1. Its not only therapies but relationships help in the recovery of addicts.

There are hundreds and thousands of examples of this. As I am writing, one of my recovered patients, has won a prestigious prize in a technical area of film making. He mailed me the news and his photograph. It’s a story of an emotional turmoil for him and his family during his active days of addiction, and then the efforts for recovery. I have been with them in all those days also as a family friend, not only as a professional. I have actually never ever counted these relationships but each has been extremely special for me. The relationship spans across three or even four generations in a family. These bonds have been my forte in all these years of helping addicts.

  1. Right help at the Right time gives stable recovery.

Definition of ‘Right time’ is the internal unconditional genuine wish of a person to get out of addiction. The person/s who is/are helping have hardly any control over it but by giving non-judgmental support they can be helpful. ‘Right Help’ is the factor within control for the helping person. But the ability to walk that extra mile with the patient and family is important. There are countless incidents when I have crossed all limits as a ‘professional’ and helped such persons and families with whatever I could.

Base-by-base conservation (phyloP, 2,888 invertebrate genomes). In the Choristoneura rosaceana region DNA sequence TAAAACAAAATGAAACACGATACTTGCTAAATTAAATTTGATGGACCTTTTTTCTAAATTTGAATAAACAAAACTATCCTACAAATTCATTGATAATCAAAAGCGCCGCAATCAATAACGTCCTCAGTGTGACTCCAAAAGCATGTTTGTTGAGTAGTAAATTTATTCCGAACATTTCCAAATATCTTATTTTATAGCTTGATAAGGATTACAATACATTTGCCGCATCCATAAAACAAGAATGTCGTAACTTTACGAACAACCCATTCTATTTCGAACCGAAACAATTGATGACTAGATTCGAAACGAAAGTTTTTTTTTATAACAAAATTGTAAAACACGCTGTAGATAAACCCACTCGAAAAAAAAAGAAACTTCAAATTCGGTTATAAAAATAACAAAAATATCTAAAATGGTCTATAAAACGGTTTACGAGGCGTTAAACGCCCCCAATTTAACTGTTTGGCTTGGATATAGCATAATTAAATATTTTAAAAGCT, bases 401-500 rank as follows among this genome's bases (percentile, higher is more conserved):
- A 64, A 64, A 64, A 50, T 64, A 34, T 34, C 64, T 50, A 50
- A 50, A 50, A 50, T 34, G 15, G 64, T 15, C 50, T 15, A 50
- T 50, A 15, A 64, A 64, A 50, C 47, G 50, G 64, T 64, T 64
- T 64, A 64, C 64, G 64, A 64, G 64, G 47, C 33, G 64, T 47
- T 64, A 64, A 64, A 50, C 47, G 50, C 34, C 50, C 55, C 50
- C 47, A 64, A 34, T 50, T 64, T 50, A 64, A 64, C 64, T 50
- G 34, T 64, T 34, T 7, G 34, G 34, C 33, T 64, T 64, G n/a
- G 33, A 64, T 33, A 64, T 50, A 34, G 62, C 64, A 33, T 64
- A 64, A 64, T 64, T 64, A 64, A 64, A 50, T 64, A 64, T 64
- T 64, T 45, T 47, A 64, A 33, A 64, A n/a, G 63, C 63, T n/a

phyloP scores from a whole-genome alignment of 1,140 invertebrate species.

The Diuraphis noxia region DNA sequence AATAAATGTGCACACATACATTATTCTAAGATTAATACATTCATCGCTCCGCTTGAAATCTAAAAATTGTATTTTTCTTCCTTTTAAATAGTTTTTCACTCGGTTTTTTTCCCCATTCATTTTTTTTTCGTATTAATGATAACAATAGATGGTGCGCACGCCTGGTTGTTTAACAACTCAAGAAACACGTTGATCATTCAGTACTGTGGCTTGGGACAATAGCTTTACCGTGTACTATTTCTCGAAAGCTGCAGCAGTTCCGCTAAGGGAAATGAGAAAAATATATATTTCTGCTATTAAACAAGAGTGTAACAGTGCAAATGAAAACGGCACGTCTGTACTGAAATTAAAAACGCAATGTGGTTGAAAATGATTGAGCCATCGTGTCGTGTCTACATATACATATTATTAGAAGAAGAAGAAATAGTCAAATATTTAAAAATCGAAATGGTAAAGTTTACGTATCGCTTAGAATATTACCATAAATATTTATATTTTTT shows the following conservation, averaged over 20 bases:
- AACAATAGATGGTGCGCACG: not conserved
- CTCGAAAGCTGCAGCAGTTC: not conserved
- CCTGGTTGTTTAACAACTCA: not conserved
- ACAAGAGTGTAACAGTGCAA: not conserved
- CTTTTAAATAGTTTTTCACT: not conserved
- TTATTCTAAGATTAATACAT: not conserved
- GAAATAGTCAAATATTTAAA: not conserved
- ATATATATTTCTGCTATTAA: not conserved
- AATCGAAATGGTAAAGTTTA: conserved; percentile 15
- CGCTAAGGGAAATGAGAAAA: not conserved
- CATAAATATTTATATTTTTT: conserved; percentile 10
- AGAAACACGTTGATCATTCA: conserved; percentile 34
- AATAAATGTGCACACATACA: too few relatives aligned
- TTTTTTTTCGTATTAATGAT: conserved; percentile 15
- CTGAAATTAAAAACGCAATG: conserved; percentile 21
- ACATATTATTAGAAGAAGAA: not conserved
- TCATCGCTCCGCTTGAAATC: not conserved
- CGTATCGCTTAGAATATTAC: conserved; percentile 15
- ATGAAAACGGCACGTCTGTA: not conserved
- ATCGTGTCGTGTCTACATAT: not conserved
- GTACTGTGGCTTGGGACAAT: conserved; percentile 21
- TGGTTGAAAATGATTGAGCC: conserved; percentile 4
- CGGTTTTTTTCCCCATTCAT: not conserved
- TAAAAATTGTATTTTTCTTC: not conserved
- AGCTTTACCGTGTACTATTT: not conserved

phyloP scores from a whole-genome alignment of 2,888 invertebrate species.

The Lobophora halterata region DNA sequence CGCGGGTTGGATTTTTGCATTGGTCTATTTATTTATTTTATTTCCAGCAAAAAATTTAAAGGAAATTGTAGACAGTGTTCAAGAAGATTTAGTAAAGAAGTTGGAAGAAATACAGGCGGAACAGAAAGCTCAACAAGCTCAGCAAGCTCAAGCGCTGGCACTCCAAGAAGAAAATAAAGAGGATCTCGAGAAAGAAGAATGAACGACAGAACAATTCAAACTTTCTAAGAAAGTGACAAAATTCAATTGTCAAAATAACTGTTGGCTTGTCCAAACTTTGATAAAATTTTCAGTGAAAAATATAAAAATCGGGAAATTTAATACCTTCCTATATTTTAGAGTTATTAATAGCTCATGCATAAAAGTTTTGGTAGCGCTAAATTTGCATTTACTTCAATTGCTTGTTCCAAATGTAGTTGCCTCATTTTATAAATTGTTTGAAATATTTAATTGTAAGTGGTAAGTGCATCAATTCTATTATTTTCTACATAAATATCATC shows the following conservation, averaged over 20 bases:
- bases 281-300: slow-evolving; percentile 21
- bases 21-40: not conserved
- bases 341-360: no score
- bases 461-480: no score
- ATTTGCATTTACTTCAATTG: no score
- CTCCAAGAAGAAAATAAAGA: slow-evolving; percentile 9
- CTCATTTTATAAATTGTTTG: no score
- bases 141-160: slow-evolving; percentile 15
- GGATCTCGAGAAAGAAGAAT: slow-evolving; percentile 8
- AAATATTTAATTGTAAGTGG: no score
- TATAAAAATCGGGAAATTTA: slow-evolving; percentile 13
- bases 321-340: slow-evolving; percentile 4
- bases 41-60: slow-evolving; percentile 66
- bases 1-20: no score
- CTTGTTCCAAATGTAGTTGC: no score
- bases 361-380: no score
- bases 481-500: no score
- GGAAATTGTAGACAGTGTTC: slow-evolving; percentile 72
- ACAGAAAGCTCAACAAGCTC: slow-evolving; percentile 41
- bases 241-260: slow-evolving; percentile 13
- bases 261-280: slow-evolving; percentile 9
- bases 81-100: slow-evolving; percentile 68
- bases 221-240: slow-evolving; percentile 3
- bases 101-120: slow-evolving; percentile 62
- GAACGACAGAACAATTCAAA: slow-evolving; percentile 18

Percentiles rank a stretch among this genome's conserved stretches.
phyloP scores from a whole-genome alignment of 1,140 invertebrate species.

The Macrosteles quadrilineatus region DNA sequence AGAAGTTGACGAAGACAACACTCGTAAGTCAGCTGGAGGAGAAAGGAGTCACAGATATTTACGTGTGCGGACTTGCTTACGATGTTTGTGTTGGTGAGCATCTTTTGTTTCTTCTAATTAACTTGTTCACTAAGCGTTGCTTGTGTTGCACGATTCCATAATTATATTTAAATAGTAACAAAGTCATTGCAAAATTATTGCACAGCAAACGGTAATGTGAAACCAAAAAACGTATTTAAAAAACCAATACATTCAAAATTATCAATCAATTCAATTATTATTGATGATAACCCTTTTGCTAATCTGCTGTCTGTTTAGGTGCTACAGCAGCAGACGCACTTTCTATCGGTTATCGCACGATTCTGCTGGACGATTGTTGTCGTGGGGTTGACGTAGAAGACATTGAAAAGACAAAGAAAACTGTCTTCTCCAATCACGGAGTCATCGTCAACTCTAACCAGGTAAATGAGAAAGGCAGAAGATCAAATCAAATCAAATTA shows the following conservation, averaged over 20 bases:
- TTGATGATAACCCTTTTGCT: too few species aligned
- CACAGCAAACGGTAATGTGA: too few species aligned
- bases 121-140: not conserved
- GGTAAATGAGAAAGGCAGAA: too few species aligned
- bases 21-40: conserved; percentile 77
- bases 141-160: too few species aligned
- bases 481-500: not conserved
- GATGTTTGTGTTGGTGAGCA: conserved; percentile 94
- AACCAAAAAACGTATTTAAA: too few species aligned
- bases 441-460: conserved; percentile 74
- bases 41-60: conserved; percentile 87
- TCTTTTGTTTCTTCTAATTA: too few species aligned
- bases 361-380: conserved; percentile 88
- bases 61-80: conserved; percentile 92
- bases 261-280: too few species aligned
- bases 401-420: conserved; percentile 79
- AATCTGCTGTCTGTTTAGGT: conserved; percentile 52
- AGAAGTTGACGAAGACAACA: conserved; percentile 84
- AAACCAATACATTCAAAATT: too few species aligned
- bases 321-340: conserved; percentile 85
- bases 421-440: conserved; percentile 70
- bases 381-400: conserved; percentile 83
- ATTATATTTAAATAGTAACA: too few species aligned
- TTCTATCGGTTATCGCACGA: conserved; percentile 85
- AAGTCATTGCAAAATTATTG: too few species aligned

Just today I met one of my ex-addict patients of gambling. He shared with me his ‘Right moment to change’ when almost thirty years back I had confronted him with his reality. Deep in financial debts and defiant as a determined hawk he challenged my plan of treatment, by as asking me, “If I don’t agree and follow what you are saying . . . what else you can tell me?”